July 27, 2011 – This year, the University of Utah (the U.) established a Veterans Support Center to serve as a focal point for student veteran activities and to help them transition into the sometimes unnerving world of civilian life.
The center, located on the first floor of the Olpin Union Building, is officially open and under the direction of Roger L. Perkins, who came to the U from a similar position at Western Governor’s University.
“The charter of the center is to increase the visibility and success of veterans on campus while streamlining their access to whatever support they need,” Perkins says.
He notes that the center is set up to help with the myriad needs accompanying any student navigating a large university system for the first time, in addition to the specific needs that may arise in the veteran population. “The center and our staff can help with anything from finding a tutor for that pesky organic chemistry class, to helping find part-time employment, to arranging counseling for post traumatic stress disorder,” Perkins explains.
The center’s team also will work to help veterans with their educational benefits. Perkins and staff advise students about how to apply for veterans benefits and where to go on campus for various services. They also act as advocates for student veterans should the need arise.
The Veterans Support Center falls under the auspices of Student Affairs at the university. Associate Vice President for Student Development Kari Ellingson says that the office grew out of a “perfect storm” of newly collected data on student veterans issues coupled with establishing the National Center for Veterans Studies (NCVS) on campus and support from the Office of Budget and Planning.
David Rudd, dean of the College of Social and Behavioral Science and co-director of the university’s NCVS, explains there is a great need to provide support for this portion of the population at large. “After ten years of war in Iraq and Afghanistan, large numbers of veterans will be making their way to college and university campuses around the country. In addition to navigating a somewhat complex Veterans Affairs benefit process, a student veteran service center will allow us to target additional needs across the full academic and social spectrum. Some of the research we’re completing with the NCVS is revealing a range of unique characteristics and needs of student veterans.”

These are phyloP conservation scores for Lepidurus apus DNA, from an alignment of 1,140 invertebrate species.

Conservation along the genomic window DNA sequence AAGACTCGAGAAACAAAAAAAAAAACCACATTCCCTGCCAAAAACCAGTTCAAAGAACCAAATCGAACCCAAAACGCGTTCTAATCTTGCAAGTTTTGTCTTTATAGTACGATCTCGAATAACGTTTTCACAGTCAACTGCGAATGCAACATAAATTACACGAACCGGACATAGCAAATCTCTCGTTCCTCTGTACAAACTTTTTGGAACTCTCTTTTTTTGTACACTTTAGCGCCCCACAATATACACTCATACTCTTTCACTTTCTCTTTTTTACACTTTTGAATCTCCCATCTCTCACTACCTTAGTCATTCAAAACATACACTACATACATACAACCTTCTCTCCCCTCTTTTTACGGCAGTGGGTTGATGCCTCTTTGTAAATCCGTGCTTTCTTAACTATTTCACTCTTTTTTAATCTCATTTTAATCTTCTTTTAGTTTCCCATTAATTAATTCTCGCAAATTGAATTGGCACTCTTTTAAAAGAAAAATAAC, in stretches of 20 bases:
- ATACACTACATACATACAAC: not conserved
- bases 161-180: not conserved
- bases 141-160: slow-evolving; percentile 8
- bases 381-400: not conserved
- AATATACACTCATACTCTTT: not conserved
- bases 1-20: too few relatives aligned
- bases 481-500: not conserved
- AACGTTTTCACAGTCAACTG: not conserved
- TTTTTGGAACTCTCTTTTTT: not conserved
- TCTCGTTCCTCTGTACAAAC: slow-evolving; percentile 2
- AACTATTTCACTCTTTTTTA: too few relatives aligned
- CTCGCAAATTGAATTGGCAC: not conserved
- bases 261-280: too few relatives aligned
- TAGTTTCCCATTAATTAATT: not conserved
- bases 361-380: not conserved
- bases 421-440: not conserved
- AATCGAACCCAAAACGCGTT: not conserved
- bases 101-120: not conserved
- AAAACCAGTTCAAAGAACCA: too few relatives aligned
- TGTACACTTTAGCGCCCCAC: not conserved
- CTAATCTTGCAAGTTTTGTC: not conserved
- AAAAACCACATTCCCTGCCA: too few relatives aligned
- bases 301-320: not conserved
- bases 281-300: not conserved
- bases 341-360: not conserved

The center is not only designed to help veterans, Ellingson notes, but she and Perkins see a twofold education process: educating veterans about how to transition into civilian life and educating others on campus about how to better serve a quickly growing veteran population. She said Perkins is the clear choice to take on this task.
Perkins, a veteran himself, wants to make sure student veterans are treated with respect and understanding: “I want to provide a comfortable place where a recently deployed veteran can speak openly about his or her experiences without the fear of offending anyone if they accidentally slip up and use colorful language.” He looks forward to helping veterans better understand how life at a university works.
And he says the center can help build communication between faculty, staff, veteran and non-veteran students.
While infrequent, there have been misunderstandings between veterans and others based on what Perkins refers to as a “clash of cultures.” He notes, “A simple example of the misunderstandings that arise is that there isn’t a lot of time to waste in the military, so most recently deployed vets speak directly in order to get to the point and move on. This can come across as overly-assertive and can put off someone who is more familiar with the slower pace of a university.” By paying attention to these small but important details, Perkins hopes to reduce these clashes and increase the understanding on both sides of the issue.
This summer Perkins is focusing on getting the center, its Web site, and other key infrastructure up and running while meeting with staff, establishing a student advisory council and developing partnerships with other offices on campus. He will reach out to student veterans through a public awareness campaign, information booths and other efforts when fall semester is underway.
Perkins points out that while it’s obvious there are veterans on campus who are going to school using their GI Bill benefits, there are also “hidden” veterans who, for a variety of reasons, do not receive those benefits and are frequently overlooked. By establishing the center, he hopes the university has provided a clearing house for all veterans who attend the U and that he can help these men and women succeed in their educational efforts in a “vet-friendly” community.
The center’s Web site houses a survey where these “hidden” veterans can identify themselves. It also provides demographic data about the U’s student veteran population. Go to http://veteranscenter.utah.edu for more information.